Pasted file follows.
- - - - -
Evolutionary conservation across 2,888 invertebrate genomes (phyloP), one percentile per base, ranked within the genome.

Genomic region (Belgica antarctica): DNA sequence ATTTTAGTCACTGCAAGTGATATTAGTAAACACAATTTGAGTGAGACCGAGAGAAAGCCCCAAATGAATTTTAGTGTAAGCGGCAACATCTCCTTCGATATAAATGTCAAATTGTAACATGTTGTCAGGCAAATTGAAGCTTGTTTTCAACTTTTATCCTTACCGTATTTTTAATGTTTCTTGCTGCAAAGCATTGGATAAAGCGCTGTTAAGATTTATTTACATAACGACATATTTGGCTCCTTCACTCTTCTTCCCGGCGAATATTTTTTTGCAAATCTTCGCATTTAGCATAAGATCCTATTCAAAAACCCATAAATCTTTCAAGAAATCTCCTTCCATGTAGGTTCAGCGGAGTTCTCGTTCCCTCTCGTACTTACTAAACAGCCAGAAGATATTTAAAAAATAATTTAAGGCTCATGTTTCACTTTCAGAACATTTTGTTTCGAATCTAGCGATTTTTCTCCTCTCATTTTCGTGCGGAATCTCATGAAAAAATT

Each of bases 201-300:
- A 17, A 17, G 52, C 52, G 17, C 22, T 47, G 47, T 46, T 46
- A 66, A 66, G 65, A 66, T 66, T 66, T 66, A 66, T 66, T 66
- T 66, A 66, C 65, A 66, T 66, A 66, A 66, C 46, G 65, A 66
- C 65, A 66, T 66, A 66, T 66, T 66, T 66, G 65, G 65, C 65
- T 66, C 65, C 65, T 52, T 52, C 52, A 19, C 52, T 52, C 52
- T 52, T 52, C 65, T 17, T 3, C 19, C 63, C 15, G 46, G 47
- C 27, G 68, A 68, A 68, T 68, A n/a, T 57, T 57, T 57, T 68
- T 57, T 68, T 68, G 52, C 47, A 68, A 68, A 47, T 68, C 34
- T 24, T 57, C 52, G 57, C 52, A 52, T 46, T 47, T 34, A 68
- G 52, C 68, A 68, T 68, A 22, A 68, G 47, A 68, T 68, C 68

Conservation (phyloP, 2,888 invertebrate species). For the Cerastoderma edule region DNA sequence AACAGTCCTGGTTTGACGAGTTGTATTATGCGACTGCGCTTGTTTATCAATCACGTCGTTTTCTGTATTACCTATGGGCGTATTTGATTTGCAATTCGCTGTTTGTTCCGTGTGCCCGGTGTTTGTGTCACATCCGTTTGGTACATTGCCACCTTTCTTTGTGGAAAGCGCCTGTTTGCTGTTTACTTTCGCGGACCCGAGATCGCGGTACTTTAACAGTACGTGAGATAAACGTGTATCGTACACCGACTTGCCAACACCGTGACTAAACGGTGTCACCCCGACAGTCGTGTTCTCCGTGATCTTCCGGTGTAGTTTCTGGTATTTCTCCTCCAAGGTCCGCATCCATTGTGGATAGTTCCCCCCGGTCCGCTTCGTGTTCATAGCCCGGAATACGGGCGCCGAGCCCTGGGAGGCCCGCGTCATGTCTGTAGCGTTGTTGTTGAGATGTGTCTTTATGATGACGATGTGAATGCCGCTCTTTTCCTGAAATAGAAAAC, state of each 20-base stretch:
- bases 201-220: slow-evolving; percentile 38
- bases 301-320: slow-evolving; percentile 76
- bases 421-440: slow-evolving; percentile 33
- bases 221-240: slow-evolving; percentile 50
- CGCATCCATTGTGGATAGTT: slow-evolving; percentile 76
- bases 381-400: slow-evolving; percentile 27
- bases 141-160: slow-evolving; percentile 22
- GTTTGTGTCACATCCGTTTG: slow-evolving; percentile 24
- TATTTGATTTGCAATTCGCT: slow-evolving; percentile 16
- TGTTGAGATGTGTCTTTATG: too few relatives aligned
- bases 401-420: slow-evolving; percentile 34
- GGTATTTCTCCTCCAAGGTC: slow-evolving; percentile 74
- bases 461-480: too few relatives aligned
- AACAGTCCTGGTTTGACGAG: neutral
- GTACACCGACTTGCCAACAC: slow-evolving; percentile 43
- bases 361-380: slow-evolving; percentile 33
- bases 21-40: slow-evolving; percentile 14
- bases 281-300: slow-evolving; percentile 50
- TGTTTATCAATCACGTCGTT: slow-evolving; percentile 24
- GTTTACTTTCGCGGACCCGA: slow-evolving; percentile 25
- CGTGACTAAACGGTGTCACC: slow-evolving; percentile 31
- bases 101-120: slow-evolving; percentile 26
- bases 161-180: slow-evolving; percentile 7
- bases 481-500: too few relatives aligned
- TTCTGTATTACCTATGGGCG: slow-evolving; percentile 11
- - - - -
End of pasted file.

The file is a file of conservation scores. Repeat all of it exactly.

Evolutionary conservation across 2,888 invertebrate genomes (phyloP), one percentile per base, ranked within the genome.

Genomic region (Belgica antarctica): DNA sequence ATTTTAGTCACTGCAAGTGATATTAGTAAACACAATTTGAGTGAGACCGAGAGAAAGCCCCAAATGAATTTTAGTGTAAGCGGCAACATCTCCTTCGATATAAATGTCAAATTGTAACATGTTGTCAGGCAAATTGAAGCTTGTTTTCAACTTTTATCCTTACCGTATTTTTAATGTTTCTTGCTGCAAAGCATTGGATAAAGCGCTGTTAAGATTTATTTACATAACGACATATTTGGCTCCTTCACTCTTCTTCCCGGCGAATATTTTTTTGCAAATCTTCGCATTTAGCATAAGATCCTATTCAAAAACCCATAAATCTTTCAAGAAATCTCCTTCCATGTAGGTTCAGCGGAGTTCTCGTTCCCTCTCGTACTTACTAAACAGCCAGAAGATATTTAAAAAATAATTTAAGGCTCATGTTTCACTTTCAGAACATTTTGTTTCGAATCTAGCGATTTTTCTCCTCTCATTTTCGTGCGGAATCTCATGAAAAAATT

Each of bases 201-300:
- A 17, A 17, G 52, C 52, G 17, C 22, T 47, G 47, T 46, T 46
- A 66, A 66, G 65, A 66, T 66, T 66, T 66, A 66, T 66, T 66
- T 66, A 66, C 65, A 66, T 66, A 66, A 66, C 46, G 65, A 66
- C 65, A 66, T 66, A 66, T 66, T 66, T 66, G 65, G 65, C 65
- T 66, C 65, C 65, T 52, T 52, C 52, A 19, C 52, T 52, C 52
- T 52, T 52, C 65, T 17, T 3, C 19, C 63, C 15, G 46, G 47
- C 27, G 68, A 68, A 68, T 68, A n/a, T 57, T 57, T 57, T 68
- T 57, T 68, T 68, G 52, C 47, A 68, A 68, A 47, T 68, C 34
- T 24, T 57, C 52, G 57, C 52, A 52, T 46, T 47, T 34, A 68
- G 52, C 68, A 68, T 68, A 22, A 68, G 47, A 68, T 68, C 68

Conservation (phyloP, 2,888 invertebrate species). For the Cerastoderma edule region DNA sequence AACAGTCCTGGTTTGACGAGTTGTATTATGCGACTGCGCTTGTTTATCAATCACGTCGTTTTCTGTATTACCTATGGGCGTATTTGATTTGCAATTCGCTGTTTGTTCCGTGTGCCCGGTGTTTGTGTCACATCCGTTTGGTACATTGCCACCTTTCTTTGTGGAAAGCGCCTGTTTGCTGTTTACTTTCGCGGACCCGAGATCGCGGTACTTTAACAGTACGTGAGATAAACGTGTATCGTACACCGACTTGCCAACACCGTGACTAAACGGTGTCACCCCGACAGTCGTGTTCTCCGTGATCTTCCGGTGTAGTTTCTGGTATTTCTCCTCCAAGGTCCGCATCCATTGTGGATAGTTCCCCCCGGTCCGCTTCGTGTTCATAGCCCGGAATACGGGCGCCGAGCCCTGGGAGGCCCGCGTCATGTCTGTAGCGTTGTTGTTGAGATGTGTCTTTATGATGACGATGTGAATGCCGCTCTTTTCCTGAAATAGAAAAC, state of each 20-base stretch:
- bases 201-220: slow-evolving; percentile 38
- bases 301-320: slow-evolving; percentile 76
- bases 421-440: slow-evolving; percentile 33
- bases 221-240: slow-evolving; percentile 50
- CGCATCCATTGTGGATAGTT: slow-evolving; percentile 76
- bases 381-400: slow-evolving; percentile 27
- bases 141-160: slow-evolving; percentile 22
- GTTTGTGTCACATCCGTTTG: slow-evolving; percentile 24
- TATTTGATTTGCAATTCGCT: slow-evolving; percentile 16
- TGTTGAGATGTGTCTTTATG: too few relatives aligned
- bases 401-420: slow-evolving; percentile 34
- GGTATTTCTCCTCCAAGGTC: slow-evolving; percentile 74
- bases 461-480: too few relatives aligned
- AACAGTCCTGGTTTGACGAG: neutral
- GTACACCGACTTGCCAACAC: slow-evolving; percentile 43
- bases 361-380: slow-evolving; percentile 33
- bases 21-40: slow-evolving; percentile 14
- bases 281-300: slow-evolving; percentile 50
- TGTTTATCAATCACGTCGTT: slow-evolving; percentile 24
- GTTTACTTTCGCGGACCCGA: slow-evolving; percentile 25
- CGTGACTAAACGGTGTCACC: slow-evolving; percentile 31
- bases 101-120: slow-evolving; percentile 26
- bases 161-180: slow-evolving; percentile 7
- bases 481-500: too few relatives aligned
- TTCTGTATTACCTATGGGCG: slow-evolving; percentile 11